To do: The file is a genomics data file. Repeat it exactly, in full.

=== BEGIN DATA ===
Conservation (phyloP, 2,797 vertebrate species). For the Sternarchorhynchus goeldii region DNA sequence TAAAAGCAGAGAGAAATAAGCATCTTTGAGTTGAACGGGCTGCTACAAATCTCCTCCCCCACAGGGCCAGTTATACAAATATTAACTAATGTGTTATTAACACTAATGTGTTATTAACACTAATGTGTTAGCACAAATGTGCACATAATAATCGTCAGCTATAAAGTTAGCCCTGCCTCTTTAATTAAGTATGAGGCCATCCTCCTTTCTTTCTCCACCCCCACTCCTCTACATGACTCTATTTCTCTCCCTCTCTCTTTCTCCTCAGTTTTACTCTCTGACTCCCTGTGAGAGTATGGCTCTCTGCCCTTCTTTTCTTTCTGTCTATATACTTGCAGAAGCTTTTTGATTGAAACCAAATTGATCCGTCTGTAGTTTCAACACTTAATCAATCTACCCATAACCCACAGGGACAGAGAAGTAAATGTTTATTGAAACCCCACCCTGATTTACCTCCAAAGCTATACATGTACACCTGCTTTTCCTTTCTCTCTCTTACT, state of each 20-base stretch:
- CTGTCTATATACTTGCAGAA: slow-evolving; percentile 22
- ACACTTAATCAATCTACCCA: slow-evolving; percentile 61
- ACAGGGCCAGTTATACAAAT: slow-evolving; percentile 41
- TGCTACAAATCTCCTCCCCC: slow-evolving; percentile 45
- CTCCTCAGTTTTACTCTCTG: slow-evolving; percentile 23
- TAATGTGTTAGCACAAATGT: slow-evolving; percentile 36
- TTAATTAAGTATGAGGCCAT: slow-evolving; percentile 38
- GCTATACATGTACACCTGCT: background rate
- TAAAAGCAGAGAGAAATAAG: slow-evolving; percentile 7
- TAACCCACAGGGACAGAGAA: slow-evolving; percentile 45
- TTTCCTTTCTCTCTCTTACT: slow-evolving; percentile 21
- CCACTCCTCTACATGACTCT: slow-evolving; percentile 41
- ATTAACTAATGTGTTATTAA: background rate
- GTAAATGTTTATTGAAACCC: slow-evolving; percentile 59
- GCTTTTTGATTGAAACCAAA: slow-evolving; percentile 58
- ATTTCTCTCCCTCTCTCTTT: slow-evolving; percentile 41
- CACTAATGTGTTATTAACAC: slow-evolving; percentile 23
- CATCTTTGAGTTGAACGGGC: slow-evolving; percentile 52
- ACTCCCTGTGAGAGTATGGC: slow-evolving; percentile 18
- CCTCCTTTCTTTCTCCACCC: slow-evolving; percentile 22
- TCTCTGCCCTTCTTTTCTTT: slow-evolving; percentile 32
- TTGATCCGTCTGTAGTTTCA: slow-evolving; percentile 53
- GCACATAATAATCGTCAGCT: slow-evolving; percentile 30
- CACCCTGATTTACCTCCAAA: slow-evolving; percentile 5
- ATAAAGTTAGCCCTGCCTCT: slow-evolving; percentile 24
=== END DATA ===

Conservation (phyloP, 2,797 vertebrate species). For the Sternarchorhynchus goeldii region DNA sequence TAAAAGCAGAGAGAAATAAGCATCTTTGAGTTGAACGGGCTGCTACAAATCTCCTCCCCCACAGGGCCAGTTATACAAATATTAACTAATGTGTTATTAACACTAATGTGTTATTAACACTAATGTGTTAGCACAAATGTGCACATAATAATCGTCAGCTATAAAGTTAGCCCTGCCTCTTTAATTAAGTATGAGGCCATCCTCCTTTCTTTCTCCACCCCCACTCCTCTACATGACTCTATTTCTCTCCCTCTCTCTTTCTCCTCAGTTTTACTCTCTGACTCCCTGTGAGAGTATGGCTCTCTGCCCTTCTTTTCTTTCTGTCTATATACTTGCAGAAGCTTTTTGATTGAAACCAAATTGATCCGTCTGTAGTTTCAACACTTAATCAATCTACCCATAACCCACAGGGACAGAGAAGTAAATGTTTATTGAAACCCCACCCTGATTTACCTCCAAAGCTATACATGTACACCTGCTTTTCCTTTCTCTCTCTTACT, state of each 20-base stretch:
- CTGTCTATATACTTGCAGAA: slow-evolving; percentile 22
- ACACTTAATCAATCTACCCA: slow-evolving; percentile 61
- ACAGGGCCAGTTATACAAAT: slow-evolving; percentile 41
- TGCTACAAATCTCCTCCCCC: slow-evolving; percentile 45
- CTCCTCAGTTTTACTCTCTG: slow-evolving; percentile 23
- TAATGTGTTAGCACAAATGT: slow-evolving; percentile 36
- TTAATTAAGTATGAGGCCAT: slow-evolving; percentile 38
- GCTATACATGTACACCTGCT: background rate
- TAAAAGCAGAGAGAAATAAG: slow-evolving; percentile 7
- TAACCCACAGGGACAGAGAA: slow-evolving; percentile 45
- TTTCCTTTCTCTCTCTTACT: slow-evolving; percentile 21
- CCACTCCTCTACATGACTCT: slow-evolving; percentile 41
- ATTAACTAATGTGTTATTAA: background rate
- GTAAATGTTTATTGAAACCC: slow-evolving; percentile 59
- GCTTTTTGATTGAAACCAAA: slow-evolving; percentile 58
- ATTTCTCTCCCTCTCTCTTT: slow-evolving; percentile 41
- CACTAATGTGTTATTAACAC: slow-evolving; percentile 23
- CATCTTTGAGTTGAACGGGC: slow-evolving; percentile 52
- ACTCCCTGTGAGAGTATGGC: slow-evolving; percentile 18
- CCTCCTTTCTTTCTCCACCC: slow-evolving; percentile 22
- TCTCTGCCCTTCTTTTCTTT: slow-evolving; percentile 32
- TTGATCCGTCTGTAGTTTCA: slow-evolving; percentile 53
- GCACATAATAATCGTCAGCT: slow-evolving; percentile 30
- CACCCTGATTTACCTCCAAA: slow-evolving; percentile 5
- ATAAAGTTAGCCCTGCCTCT: slow-evolving; percentile 24